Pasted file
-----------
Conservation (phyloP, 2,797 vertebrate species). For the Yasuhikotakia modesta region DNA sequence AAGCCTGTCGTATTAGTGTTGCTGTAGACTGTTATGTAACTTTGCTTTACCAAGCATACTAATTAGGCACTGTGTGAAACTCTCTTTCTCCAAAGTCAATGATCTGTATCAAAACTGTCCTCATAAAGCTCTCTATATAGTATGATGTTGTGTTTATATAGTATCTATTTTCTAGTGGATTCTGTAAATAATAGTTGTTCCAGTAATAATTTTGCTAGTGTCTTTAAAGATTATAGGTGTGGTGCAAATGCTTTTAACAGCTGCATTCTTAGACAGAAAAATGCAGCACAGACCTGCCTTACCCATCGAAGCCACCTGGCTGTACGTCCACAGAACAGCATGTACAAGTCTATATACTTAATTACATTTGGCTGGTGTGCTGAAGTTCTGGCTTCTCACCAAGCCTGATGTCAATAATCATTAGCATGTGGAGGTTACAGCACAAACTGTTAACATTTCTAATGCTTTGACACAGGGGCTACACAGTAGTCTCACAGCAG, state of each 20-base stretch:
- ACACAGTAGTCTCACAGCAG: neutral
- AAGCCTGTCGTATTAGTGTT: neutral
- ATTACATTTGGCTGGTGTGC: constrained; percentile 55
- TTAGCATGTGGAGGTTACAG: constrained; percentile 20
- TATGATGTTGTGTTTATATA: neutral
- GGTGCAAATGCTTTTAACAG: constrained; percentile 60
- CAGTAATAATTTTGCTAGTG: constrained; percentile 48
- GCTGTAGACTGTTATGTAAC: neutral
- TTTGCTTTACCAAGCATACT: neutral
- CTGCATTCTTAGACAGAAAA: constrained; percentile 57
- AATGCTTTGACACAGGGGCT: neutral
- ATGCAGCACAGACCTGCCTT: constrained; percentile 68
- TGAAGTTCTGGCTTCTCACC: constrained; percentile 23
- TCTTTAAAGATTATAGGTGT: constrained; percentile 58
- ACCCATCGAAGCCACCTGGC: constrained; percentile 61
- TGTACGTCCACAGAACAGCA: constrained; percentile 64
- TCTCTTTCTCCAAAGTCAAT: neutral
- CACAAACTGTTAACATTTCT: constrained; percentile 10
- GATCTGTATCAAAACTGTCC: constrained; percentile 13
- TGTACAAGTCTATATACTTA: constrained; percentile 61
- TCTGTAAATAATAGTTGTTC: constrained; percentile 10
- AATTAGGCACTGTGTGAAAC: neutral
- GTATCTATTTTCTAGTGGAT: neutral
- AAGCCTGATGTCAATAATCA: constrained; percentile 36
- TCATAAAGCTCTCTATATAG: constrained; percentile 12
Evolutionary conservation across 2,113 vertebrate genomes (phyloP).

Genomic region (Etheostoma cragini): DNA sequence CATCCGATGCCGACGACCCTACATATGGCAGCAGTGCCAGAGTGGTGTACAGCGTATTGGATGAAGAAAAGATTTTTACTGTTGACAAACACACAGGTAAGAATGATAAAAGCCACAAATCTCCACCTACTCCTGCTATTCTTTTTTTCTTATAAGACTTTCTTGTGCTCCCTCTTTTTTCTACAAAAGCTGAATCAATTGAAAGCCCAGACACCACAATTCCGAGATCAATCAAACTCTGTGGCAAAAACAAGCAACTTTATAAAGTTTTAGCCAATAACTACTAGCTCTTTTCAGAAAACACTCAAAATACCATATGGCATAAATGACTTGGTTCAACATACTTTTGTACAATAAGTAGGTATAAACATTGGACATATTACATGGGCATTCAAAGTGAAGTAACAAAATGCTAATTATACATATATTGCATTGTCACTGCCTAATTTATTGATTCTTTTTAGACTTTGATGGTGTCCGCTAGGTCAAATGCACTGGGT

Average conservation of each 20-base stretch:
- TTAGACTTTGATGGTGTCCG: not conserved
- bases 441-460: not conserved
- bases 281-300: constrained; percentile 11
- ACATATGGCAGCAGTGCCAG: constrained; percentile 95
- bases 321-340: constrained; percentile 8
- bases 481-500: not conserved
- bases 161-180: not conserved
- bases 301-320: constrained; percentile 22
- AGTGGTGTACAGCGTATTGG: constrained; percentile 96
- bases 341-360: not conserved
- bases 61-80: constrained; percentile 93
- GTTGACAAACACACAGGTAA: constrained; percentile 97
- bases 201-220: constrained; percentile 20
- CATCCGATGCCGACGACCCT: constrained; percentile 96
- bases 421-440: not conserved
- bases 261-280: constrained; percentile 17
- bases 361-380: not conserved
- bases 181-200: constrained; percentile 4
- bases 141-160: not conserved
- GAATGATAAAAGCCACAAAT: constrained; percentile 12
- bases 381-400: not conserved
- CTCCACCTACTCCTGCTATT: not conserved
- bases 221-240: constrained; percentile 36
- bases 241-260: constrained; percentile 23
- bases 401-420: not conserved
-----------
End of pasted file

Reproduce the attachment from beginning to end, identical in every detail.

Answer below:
Conservation (phyloP, 2,797 vertebrate species). For the Yasuhikotakia modesta region DNA sequence AAGCCTGTCGTATTAGTGTTGCTGTAGACTGTTATGTAACTTTGCTTTACCAAGCATACTAATTAGGCACTGTGTGAAACTCTCTTTCTCCAAAGTCAATGATCTGTATCAAAACTGTCCTCATAAAGCTCTCTATATAGTATGATGTTGTGTTTATATAGTATCTATTTTCTAGTGGATTCTGTAAATAATAGTTGTTCCAGTAATAATTTTGCTAGTGTCTTTAAAGATTATAGGTGTGGTGCAAATGCTTTTAACAGCTGCATTCTTAGACAGAAAAATGCAGCACAGACCTGCCTTACCCATCGAAGCCACCTGGCTGTACGTCCACAGAACAGCATGTACAAGTCTATATACTTAATTACATTTGGCTGGTGTGCTGAAGTTCTGGCTTCTCACCAAGCCTGATGTCAATAATCATTAGCATGTGGAGGTTACAGCACAAACTGTTAACATTTCTAATGCTTTGACACAGGGGCTACACAGTAGTCTCACAGCAG, state of each 20-base stretch:
- ACACAGTAGTCTCACAGCAG: neutral
- AAGCCTGTCGTATTAGTGTT: neutral
- ATTACATTTGGCTGGTGTGC: constrained; percentile 55
- TTAGCATGTGGAGGTTACAG: constrained; percentile 20
- TATGATGTTGTGTTTATATA: neutral
- GGTGCAAATGCTTTTAACAG: constrained; percentile 60
- CAGTAATAATTTTGCTAGTG: constrained; percentile 48
- GCTGTAGACTGTTATGTAAC: neutral
- TTTGCTTTACCAAGCATACT: neutral
- CTGCATTCTTAGACAGAAAA: constrained; percentile 57
- AATGCTTTGACACAGGGGCT: neutral
- ATGCAGCACAGACCTGCCTT: constrained; percentile 68
- TGAAGTTCTGGCTTCTCACC: constrained; percentile 23
- TCTTTAAAGATTATAGGTGT: constrained; percentile 58
- ACCCATCGAAGCCACCTGGC: constrained; percentile 61
- TGTACGTCCACAGAACAGCA: constrained; percentile 64
- TCTCTTTCTCCAAAGTCAAT: neutral
- CACAAACTGTTAACATTTCT: constrained; percentile 10
- GATCTGTATCAAAACTGTCC: constrained; percentile 13
- TGTACAAGTCTATATACTTA: constrained; percentile 61
- TCTGTAAATAATAGTTGTTC: constrained; percentile 10
- AATTAGGCACTGTGTGAAAC: neutral
- GTATCTATTTTCTAGTGGAT: neutral
- AAGCCTGATGTCAATAATCA: constrained; percentile 36
- TCATAAAGCTCTCTATATAG: constrained; percentile 12
Evolutionary conservation across 2,113 vertebrate genomes (phyloP).

Genomic region (Etheostoma cragini): DNA sequence CATCCGATGCCGACGACCCTACATATGGCAGCAGTGCCAGAGTGGTGTACAGCGTATTGGATGAAGAAAAGATTTTTACTGTTGACAAACACACAGGTAAGAATGATAAAAGCCACAAATCTCCACCTACTCCTGCTATTCTTTTTTTCTTATAAGACTTTCTTGTGCTCCCTCTTTTTTCTACAAAAGCTGAATCAATTGAAAGCCCAGACACCACAATTCCGAGATCAATCAAACTCTGTGGCAAAAACAAGCAACTTTATAAAGTTTTAGCCAATAACTACTAGCTCTTTTCAGAAAACACTCAAAATACCATATGGCATAAATGACTTGGTTCAACATACTTTTGTACAATAAGTAGGTATAAACATTGGACATATTACATGGGCATTCAAAGTGAAGTAACAAAATGCTAATTATACATATATTGCATTGTCACTGCCTAATTTATTGATTCTTTTTAGACTTTGATGGTGTCCGCTAGGTCAAATGCACTGGGT

Average conservation of each 20-base stretch:
- TTAGACTTTGATGGTGTCCG: not conserved
- bases 441-460: not conserved
- bases 281-300: constrained; percentile 11
- ACATATGGCAGCAGTGCCAG: constrained; percentile 95
- bases 321-340: constrained; percentile 8
- bases 481-500: not conserved
- bases 161-180: not conserved
- bases 301-320: constrained; percentile 22
- AGTGGTGTACAGCGTATTGG: constrained; percentile 96
- bases 341-360: not conserved
- bases 61-80: constrained; percentile 93
- GTTGACAAACACACAGGTAA: constrained; percentile 97
- bases 201-220: constrained; percentile 20
- CATCCGATGCCGACGACCCT: constrained; percentile 96
- bases 421-440: not conserved
- bases 261-280: constrained; percentile 17
- bases 361-380: not conserved
- bases 181-200: constrained; percentile 4
- bases 141-160: not conserved
- GAATGATAAAAGCCACAAAT: constrained; percentile 12
- bases 381-400: not conserved
- CTCCACCTACTCCTGCTATT: not conserved
- bases 221-240: constrained; percentile 36
- bases 241-260: constrained; percentile 23
- bases 401-420: not conserved